TITLE: A PLACE OF GREATER SAFETY
AUTHOR: HILARY MANTEL
PUBLISHER: HARPER PERENNIAL
A Place of Greater Safety is a library book. I have wanted to read more of Mantel since I read and loved, Wolf Hall and Bringing up the Bodies.
BLURB FROM THE COVER
An ambitious, gripping epic and a tour de force of historical fiction, A Place of Greater Safety tells the story of three young men who find themselves in Paris in 1789, at the dawn of the French Revolution. Two are ambitious young lawyers; the first – George-Jacques Danton – zealous, energetic and debit-ridden, the second – Maximillian Robespierre – small, diligent and terrified of violence. Their friend, Camille Desmoulins, is a genius of rhetoric, charming and handsome yet also erratic and trustworthy, obsessed by one woman but engaged to marry another, her daughter.
In the swells of the revolution, the men taste the addictive delights of power, but in the process unleash the darker side of the Revolution’s ideals and experience the horror that follows.
NOW THAT THE DUST has settled, we can begin to look at our situation. Now that the last red tile has been laid on the roof of the New House, now that the marriage contract is four years old. The town smells of summer; not very pleasant, that is, but the same as last year, the same as the years to follow. The New House smells of resin and wax polish; it has the sulphurous odour of family quarrels brewing.
I thought A Place of Greater Safety was thoroughly enjoyable. I’ve become a bit of a reluctant fan of historical fiction over the past couple of years. The prose is a bit denser than I’m used to but Mantel writes so well this never really bothered me. I just really got into A Place of Greater Safety and didn’t want to leave the world Mantel created. I loved the title as well.
STRUCTURE: Mantel separates A Place of Greater Safety into fairly long chapters (from 30-odd to sixty-odd pages) and each chapter is divided into smaller little scenes or sections that delve into the comings and goings of her numerous characters. A Place of Greater Safety opens before the French Revolution and Mantel takes us right up to the execution of her three main characters; Danton, Robespierre and Desmoulins who played a central role in the revolution and are corrupted by greed and power. I liked the way Mantel drip-fed the events of A Place of Greater Safety in little chunks. This is an approach other author’s I enjoy have used successfully in particular Camilla Lackberg. This approach also allows you to take the dense prose in small, digestible chunks. I wouldn’t have found A Place of Greater Safety so approachable if Mantel had written thirty-odd to sixty-odd pages of continuous dense prose. I liked being allowed to pause for breath. This structure made A Place of Greater Safety a faster read than other historical fiction. I was also compelled to read on to get the next thread in each little chain.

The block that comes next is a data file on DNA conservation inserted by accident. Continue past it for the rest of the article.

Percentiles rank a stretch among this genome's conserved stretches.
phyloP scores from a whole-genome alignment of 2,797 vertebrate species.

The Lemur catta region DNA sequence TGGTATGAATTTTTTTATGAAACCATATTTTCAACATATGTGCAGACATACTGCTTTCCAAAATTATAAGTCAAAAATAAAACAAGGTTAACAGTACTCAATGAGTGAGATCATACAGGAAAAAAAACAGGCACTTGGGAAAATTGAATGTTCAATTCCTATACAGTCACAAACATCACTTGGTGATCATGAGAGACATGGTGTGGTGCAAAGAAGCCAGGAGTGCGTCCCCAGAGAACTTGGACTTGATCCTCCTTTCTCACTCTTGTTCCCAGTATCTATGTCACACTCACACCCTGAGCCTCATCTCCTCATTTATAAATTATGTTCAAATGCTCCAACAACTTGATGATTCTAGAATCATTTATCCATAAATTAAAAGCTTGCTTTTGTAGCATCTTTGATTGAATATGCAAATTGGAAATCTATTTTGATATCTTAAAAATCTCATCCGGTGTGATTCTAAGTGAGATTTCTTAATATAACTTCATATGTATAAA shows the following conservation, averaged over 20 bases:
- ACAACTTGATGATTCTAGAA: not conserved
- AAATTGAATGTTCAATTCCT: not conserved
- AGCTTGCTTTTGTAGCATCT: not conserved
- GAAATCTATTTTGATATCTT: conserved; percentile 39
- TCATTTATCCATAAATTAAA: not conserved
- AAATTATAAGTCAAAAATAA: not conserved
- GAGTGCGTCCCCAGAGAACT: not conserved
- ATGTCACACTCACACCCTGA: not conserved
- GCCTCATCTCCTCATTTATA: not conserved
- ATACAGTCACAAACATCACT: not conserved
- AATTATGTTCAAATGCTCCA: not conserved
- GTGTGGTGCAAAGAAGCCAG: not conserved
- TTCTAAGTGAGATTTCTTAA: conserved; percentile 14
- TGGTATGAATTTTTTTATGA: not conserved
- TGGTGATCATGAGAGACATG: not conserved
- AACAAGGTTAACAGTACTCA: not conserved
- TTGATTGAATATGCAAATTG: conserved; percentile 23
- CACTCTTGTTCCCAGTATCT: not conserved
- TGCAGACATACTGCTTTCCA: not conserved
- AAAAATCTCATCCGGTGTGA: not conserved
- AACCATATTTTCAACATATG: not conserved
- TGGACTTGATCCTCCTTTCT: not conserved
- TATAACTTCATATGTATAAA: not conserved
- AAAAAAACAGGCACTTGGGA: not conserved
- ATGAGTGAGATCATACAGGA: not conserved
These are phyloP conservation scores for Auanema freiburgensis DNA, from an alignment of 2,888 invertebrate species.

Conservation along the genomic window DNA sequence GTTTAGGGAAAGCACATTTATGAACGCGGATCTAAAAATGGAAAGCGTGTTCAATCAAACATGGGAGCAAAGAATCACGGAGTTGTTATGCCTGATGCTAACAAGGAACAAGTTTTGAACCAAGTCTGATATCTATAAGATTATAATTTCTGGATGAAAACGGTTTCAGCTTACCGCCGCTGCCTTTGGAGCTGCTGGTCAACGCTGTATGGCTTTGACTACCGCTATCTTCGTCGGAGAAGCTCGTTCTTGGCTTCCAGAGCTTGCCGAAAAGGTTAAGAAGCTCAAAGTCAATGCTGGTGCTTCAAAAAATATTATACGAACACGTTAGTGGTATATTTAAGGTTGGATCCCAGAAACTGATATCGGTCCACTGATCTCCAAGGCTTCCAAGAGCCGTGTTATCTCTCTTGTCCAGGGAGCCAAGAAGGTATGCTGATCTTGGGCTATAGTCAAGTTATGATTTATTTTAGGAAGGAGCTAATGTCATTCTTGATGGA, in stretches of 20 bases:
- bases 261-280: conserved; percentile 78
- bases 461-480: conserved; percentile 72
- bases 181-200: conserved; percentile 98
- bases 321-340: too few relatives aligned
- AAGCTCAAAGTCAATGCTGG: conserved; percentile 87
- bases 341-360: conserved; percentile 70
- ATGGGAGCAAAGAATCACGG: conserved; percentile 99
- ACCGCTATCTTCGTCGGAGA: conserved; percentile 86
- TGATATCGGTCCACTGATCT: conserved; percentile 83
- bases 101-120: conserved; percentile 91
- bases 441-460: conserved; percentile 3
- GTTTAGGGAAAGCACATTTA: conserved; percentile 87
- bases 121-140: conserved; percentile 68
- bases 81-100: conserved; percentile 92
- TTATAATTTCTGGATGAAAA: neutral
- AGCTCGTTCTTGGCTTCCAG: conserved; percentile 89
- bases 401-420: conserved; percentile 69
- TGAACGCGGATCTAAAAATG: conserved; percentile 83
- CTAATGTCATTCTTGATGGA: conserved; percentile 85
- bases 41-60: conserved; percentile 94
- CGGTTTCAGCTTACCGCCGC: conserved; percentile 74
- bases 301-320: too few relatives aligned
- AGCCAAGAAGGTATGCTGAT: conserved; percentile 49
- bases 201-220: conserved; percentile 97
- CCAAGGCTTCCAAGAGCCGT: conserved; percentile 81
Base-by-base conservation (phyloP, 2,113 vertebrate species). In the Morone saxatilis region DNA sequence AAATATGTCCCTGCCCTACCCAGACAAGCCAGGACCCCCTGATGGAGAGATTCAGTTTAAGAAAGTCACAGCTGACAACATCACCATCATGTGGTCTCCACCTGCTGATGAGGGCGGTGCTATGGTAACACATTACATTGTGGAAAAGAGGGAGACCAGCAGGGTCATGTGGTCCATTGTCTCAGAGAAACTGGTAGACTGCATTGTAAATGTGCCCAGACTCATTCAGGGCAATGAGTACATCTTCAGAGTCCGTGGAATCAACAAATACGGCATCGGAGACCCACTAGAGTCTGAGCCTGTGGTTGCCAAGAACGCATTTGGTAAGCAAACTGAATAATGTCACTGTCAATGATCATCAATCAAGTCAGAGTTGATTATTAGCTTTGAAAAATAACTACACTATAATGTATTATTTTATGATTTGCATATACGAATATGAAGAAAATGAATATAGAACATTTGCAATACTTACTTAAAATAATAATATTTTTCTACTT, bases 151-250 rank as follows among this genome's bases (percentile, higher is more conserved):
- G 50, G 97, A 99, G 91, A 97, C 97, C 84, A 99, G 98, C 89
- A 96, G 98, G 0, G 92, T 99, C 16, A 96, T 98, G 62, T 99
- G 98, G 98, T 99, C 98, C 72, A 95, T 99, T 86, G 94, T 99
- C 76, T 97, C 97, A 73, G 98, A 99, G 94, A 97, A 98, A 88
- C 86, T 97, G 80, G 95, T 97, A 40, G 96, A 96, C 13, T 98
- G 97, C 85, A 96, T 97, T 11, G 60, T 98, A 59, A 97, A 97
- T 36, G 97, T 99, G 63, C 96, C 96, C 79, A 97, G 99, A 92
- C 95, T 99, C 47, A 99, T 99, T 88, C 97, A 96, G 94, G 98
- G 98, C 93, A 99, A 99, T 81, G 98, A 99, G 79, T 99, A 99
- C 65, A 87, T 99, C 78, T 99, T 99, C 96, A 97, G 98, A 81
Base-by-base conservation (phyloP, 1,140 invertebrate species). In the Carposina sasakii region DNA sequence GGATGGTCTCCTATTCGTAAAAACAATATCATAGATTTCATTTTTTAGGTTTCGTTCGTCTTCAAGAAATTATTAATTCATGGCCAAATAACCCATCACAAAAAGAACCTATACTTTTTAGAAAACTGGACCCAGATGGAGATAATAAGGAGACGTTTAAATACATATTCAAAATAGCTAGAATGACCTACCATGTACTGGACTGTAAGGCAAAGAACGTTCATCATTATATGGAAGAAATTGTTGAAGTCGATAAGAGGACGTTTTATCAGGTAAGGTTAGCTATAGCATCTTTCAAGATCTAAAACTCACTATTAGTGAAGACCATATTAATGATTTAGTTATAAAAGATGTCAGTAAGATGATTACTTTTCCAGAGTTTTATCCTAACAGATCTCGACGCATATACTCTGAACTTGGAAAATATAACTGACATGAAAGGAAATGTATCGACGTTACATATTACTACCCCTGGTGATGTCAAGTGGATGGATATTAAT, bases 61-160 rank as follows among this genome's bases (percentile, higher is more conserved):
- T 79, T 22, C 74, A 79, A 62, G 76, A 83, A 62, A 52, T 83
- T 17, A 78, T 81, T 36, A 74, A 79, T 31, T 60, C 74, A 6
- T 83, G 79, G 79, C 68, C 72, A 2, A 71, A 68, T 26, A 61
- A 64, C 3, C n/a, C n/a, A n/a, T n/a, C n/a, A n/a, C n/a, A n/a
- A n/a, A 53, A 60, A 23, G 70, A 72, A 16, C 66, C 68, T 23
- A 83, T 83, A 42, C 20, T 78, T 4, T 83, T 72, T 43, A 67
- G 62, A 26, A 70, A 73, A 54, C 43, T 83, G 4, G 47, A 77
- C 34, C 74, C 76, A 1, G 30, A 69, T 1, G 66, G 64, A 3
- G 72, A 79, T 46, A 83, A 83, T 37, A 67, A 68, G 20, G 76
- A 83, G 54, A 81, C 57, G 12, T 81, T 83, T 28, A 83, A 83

PLACE: A Place of Greater Safety is set in Paris. Part of the novel’s appeal is because it’s set in my favourite city in the world. After the bitter disappointment of Another Country by Anjali Joseph recently I wanted to read a big novel set in the city. It would be almost impossible to read a novel as long as A Place of Greater Safety and not get some idea of the setting. Mantel pulls this off. She brings historical Paris to vivid, memorable life.
CHARACTERISATION: There are a lot of characters in A Place of Greater Safety and I mean A LOT. Danton, Robespierre and Desmoulins are the three primary characters but they are the biggest fish in a packed sea. There are so many characters Mantel provides a character list at the start. It would be hard to spend so much time with characters without getting to know them inside out. I was impressed how well written all of the characters are and how well I got to know them. Mantel makes each of them unique. I really enjoyed spending time with them. I found Danton, Robespierre and Desmoulins fascinating. They weren’t particularly nice people but I actually felt quite sorry for them when they are executed. I enjoyed the female characters the most especially the wives and lovers of Danton and co. I shed a tear when Danton’s first wife, Gabrielle dies in child birth. It would be easy to fall back on using bland stereotypes with such a large cast of characters in the hope this wouldn’t be noticed. I’m glad Mantel put time and effort into each and every one of her players, key or otherwise.
PLOT: In some ways, historical fiction like A Place of Greater Safety is more restricted in terms of plot than other novels. It’s hard to let your imagination run loose when you’re dealing with things that actually happened. However, not everything about even a significant historical event like the French Revolution can be known. It’s the little bits into between the well-documented events that made A Place of Greater Safety such an enjoyable read. It’s the gaps Mantel fills using her imagination that made this such a good read. What really went on in the lives of Danton and other key players of the French Revolution? What did the wives really think? What really drove Danton, Robespierre and Desmoulins to corruption and execution? Mantel’s answers to these questions make A Place of Greater Safety such a good read.
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